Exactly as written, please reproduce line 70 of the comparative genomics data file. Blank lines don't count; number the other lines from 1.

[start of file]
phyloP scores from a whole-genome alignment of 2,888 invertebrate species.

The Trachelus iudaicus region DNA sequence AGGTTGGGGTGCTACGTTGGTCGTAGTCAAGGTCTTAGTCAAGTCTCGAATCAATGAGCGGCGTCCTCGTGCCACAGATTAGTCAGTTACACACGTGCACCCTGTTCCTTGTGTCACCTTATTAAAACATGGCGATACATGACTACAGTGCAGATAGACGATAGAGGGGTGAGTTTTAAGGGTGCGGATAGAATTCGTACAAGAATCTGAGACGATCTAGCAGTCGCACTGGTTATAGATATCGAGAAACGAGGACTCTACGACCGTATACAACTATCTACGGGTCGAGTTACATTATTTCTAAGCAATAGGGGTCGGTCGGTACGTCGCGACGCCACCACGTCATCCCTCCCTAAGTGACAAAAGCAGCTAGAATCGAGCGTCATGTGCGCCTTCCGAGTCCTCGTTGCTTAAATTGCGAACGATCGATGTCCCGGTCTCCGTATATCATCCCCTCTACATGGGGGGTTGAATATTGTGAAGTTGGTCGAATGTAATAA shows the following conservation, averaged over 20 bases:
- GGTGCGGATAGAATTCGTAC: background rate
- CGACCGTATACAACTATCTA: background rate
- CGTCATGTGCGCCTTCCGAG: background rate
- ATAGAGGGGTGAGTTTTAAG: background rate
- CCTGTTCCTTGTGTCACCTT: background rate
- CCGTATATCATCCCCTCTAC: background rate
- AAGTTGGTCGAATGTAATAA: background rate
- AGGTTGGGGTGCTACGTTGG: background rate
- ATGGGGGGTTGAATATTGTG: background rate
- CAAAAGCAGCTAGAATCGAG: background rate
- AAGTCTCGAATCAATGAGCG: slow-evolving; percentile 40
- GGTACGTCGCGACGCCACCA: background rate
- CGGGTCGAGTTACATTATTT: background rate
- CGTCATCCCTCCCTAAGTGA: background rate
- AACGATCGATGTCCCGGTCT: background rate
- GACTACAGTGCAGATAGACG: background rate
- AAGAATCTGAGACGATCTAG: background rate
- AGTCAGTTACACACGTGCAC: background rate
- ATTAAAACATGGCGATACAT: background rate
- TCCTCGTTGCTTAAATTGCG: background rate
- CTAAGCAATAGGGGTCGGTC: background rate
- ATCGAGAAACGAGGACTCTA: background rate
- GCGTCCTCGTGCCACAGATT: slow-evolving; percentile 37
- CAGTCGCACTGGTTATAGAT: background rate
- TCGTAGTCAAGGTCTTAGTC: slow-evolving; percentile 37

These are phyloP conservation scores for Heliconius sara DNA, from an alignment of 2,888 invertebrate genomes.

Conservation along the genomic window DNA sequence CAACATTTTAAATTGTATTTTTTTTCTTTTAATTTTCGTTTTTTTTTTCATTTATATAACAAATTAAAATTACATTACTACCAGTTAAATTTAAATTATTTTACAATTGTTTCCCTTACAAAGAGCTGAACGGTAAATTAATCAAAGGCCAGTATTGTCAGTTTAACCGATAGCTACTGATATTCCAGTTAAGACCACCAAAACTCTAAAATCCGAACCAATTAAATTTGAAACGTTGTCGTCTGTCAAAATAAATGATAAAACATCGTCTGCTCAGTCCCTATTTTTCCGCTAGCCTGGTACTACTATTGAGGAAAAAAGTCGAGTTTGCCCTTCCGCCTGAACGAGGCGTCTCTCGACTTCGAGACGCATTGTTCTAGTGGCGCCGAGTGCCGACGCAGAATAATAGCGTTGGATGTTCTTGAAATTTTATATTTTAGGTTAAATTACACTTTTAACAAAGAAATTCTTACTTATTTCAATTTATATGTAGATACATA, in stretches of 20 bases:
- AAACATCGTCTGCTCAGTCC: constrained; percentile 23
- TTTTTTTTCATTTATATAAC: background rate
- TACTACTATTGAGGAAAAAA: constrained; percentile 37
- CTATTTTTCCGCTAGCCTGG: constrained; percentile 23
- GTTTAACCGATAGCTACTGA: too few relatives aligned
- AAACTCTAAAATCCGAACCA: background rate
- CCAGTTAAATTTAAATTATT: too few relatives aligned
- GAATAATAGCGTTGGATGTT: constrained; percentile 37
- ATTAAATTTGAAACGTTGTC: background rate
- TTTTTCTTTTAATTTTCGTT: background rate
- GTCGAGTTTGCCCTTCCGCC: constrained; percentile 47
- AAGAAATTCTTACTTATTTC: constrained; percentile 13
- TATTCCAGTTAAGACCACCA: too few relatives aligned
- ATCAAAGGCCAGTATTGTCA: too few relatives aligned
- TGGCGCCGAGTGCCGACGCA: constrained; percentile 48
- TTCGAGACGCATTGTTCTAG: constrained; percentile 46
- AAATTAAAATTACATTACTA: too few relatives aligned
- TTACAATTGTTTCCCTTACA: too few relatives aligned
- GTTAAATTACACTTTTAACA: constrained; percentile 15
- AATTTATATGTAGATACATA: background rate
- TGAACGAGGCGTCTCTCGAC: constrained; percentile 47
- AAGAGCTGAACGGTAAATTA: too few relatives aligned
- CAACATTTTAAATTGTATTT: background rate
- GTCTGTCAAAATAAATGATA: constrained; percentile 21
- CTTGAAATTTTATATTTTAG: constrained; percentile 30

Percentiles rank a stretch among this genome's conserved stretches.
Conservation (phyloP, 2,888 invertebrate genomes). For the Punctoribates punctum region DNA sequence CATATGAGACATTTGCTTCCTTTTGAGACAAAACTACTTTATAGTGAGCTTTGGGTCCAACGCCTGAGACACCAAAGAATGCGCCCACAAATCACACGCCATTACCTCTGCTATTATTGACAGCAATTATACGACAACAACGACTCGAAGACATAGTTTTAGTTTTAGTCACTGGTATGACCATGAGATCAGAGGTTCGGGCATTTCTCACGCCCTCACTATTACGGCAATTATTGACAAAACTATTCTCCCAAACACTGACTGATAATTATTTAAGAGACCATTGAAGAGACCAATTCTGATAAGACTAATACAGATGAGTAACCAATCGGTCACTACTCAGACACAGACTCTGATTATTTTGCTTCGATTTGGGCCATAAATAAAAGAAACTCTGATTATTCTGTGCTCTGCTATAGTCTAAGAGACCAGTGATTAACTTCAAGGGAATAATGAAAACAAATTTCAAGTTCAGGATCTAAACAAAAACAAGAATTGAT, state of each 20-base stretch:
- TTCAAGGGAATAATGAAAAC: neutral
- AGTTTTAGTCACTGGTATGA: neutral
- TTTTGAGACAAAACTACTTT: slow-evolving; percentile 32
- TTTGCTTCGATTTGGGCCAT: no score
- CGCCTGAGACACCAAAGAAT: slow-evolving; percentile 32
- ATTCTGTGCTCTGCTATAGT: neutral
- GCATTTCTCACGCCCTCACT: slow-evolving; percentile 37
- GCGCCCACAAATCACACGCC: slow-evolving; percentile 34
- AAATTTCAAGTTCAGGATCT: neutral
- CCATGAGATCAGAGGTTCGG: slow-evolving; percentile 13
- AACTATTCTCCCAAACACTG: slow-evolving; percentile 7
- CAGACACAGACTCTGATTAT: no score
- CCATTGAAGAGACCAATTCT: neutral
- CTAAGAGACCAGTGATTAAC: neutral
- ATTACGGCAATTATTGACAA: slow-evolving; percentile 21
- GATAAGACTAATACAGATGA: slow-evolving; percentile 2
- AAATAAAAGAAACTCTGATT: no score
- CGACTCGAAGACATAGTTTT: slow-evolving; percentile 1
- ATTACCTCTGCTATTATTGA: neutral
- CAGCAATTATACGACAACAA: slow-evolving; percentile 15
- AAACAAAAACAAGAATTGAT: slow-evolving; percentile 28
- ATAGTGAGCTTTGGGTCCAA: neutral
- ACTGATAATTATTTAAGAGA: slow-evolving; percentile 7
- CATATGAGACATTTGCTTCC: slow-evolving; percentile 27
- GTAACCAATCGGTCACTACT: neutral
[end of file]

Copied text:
- CTAAGAGACCAGTGATTAAC: neutral